Testers need to earn credibility and I have seen quite a few such testers who are experts in their product/area/technology/domain to the extent that other functional groups ping-ed these testers when they had queries that need answering! Were these testers seen as second level citizens? Of course, not ! they were considered as respected peers and key members who had to be involved in decisions impacting the product/project.

Every organization needs to see the value of testing and testers. Yes, all (ok most) organizations tend to think that testing is a necessary function and testers are necessary parts of the production process. However, the degree of importance accorded to testers is directly proportional to the perceived value of testing. What can testers do to impact this value perception? Think about it !

Getting back to the student, I did explain that in the context of the organization he was being interviewed for (namely the organization I represented), we do not discriminate or think QA engineers as being less important than Developers. Of course, the student needed to do his part once he's on board in terms of earning his credentials and respect. He had to demonstrate his ability to quickly grasp the area he would be asked to work upon, ask intelligent questions, make efforts to expand his knowledge of the area and domain both breadth and depth-wise, have an insatiable thirst and commitment to excellence. Both Development and Testing are key to producing quality software with well defined and challenging career options in both areas.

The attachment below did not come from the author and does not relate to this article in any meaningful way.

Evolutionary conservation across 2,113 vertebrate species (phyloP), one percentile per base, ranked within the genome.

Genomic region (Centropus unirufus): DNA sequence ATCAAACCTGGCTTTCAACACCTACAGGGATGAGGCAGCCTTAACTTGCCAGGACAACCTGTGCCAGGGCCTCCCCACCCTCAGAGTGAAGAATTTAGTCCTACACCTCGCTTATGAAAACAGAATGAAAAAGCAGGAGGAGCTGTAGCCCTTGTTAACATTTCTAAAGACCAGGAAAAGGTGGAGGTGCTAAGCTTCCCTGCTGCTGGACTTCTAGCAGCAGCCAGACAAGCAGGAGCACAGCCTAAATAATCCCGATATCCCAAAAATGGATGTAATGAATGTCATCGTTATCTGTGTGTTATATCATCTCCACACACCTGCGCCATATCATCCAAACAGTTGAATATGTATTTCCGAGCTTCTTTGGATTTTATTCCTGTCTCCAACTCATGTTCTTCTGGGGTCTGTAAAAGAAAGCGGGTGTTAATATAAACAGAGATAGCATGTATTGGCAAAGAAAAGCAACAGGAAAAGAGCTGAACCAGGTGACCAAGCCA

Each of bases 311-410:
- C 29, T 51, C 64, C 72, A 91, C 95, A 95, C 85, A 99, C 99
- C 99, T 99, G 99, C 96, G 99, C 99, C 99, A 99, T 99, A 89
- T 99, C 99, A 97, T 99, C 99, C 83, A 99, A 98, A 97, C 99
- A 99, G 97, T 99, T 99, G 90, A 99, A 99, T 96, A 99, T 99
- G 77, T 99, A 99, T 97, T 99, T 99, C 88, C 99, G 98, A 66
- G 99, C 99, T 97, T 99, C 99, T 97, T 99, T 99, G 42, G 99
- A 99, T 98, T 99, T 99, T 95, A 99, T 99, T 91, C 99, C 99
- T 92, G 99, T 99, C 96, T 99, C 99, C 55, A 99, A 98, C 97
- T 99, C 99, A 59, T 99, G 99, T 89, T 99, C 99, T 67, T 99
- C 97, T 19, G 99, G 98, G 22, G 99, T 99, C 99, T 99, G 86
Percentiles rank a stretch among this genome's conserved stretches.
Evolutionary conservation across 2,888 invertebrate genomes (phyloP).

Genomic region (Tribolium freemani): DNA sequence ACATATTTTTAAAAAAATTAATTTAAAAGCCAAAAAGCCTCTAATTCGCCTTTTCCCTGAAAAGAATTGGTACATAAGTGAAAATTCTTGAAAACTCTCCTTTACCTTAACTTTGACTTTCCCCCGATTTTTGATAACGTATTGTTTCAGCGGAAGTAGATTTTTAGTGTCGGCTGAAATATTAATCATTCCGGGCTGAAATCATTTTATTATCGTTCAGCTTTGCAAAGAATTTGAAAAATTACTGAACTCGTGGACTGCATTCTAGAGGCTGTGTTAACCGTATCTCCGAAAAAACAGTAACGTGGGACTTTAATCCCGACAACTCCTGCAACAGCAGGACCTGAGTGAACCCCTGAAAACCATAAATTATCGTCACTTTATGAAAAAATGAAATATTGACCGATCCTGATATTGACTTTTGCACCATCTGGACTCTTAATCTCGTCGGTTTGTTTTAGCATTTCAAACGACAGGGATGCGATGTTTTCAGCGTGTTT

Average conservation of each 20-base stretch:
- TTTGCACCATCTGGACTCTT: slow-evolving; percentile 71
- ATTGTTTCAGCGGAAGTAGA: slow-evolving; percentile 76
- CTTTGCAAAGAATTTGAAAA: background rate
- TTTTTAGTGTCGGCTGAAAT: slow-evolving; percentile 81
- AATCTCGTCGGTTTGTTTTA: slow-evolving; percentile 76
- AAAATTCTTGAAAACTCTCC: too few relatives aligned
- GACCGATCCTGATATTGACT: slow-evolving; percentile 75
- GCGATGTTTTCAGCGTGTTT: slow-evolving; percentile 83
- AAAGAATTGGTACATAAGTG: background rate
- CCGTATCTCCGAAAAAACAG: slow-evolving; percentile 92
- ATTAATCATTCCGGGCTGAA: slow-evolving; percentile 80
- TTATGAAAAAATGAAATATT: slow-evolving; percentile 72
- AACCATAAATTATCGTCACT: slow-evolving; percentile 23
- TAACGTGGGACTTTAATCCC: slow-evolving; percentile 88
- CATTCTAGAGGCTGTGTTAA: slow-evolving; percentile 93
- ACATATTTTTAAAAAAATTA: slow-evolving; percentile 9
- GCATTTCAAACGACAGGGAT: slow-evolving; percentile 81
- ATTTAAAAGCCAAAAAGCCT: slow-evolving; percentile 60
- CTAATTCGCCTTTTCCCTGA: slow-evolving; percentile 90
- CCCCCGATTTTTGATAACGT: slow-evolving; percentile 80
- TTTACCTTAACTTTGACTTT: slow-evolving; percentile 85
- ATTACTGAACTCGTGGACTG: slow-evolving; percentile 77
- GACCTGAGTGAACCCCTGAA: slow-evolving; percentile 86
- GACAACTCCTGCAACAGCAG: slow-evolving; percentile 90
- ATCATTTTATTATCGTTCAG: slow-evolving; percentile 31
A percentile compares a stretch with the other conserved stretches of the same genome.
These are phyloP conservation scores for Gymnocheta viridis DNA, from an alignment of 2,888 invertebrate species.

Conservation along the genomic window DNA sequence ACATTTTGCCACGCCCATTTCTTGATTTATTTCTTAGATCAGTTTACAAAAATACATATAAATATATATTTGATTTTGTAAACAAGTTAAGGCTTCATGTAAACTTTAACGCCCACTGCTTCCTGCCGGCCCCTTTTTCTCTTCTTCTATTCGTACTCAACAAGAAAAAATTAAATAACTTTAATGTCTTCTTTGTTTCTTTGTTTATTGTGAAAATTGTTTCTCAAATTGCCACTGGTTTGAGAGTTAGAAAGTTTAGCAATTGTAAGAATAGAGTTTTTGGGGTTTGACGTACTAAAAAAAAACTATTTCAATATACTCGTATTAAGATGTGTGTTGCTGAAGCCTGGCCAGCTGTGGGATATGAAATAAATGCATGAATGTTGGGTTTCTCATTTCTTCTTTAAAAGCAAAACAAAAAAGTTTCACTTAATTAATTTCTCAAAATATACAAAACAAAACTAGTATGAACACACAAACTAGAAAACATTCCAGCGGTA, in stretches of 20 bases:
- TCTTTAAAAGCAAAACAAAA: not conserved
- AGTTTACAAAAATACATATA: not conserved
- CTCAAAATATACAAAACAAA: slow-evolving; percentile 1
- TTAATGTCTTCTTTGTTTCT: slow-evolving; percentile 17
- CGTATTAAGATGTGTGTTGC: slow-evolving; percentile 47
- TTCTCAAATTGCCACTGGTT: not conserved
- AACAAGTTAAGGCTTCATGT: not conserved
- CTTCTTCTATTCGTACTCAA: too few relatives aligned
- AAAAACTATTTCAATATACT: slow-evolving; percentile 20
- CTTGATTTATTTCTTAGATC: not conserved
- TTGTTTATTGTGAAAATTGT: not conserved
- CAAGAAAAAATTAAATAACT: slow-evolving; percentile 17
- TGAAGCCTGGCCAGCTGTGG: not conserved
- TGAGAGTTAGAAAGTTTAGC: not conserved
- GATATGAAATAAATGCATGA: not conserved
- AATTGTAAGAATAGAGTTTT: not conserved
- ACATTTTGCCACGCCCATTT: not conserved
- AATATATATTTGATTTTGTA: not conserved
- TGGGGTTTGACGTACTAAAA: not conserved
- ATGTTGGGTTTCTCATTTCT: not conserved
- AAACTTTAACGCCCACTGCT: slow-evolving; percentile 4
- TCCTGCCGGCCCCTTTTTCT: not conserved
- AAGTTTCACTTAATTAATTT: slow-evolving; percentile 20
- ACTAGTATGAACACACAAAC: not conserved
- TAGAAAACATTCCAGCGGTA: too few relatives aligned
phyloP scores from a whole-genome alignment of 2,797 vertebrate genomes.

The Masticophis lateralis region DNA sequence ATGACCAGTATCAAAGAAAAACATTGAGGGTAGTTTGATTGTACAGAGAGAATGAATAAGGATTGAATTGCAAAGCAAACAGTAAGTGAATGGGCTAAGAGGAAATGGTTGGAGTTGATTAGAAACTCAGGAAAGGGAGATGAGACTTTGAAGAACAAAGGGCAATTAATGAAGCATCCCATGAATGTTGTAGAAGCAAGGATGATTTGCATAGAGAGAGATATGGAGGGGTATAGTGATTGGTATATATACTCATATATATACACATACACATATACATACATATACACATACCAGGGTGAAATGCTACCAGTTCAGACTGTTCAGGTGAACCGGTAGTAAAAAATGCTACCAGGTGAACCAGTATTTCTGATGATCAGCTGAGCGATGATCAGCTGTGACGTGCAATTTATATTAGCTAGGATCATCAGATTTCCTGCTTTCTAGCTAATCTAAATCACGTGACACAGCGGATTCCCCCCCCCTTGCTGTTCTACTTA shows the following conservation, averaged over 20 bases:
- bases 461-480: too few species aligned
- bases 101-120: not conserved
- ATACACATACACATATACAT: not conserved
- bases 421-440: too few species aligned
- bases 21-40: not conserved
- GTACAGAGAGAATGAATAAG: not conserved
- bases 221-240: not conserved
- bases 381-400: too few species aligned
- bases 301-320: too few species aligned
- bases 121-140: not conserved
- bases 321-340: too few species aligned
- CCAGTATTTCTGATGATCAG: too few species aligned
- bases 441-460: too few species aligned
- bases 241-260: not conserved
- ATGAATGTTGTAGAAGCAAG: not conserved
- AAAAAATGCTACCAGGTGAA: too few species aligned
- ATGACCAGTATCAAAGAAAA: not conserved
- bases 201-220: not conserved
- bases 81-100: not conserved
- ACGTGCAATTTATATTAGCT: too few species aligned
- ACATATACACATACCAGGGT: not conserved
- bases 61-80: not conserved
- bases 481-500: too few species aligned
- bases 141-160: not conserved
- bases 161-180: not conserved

Note: In the above post, I have used the term QA liberally to refer to testing. I am very well aware of the QA function and how QA literally isn't testing. However, I have come across various organizations and groups where Test engineers are referred to as QA engineers and the usage was in this context. As the bard would say, a rose by any name would smell just as sweet!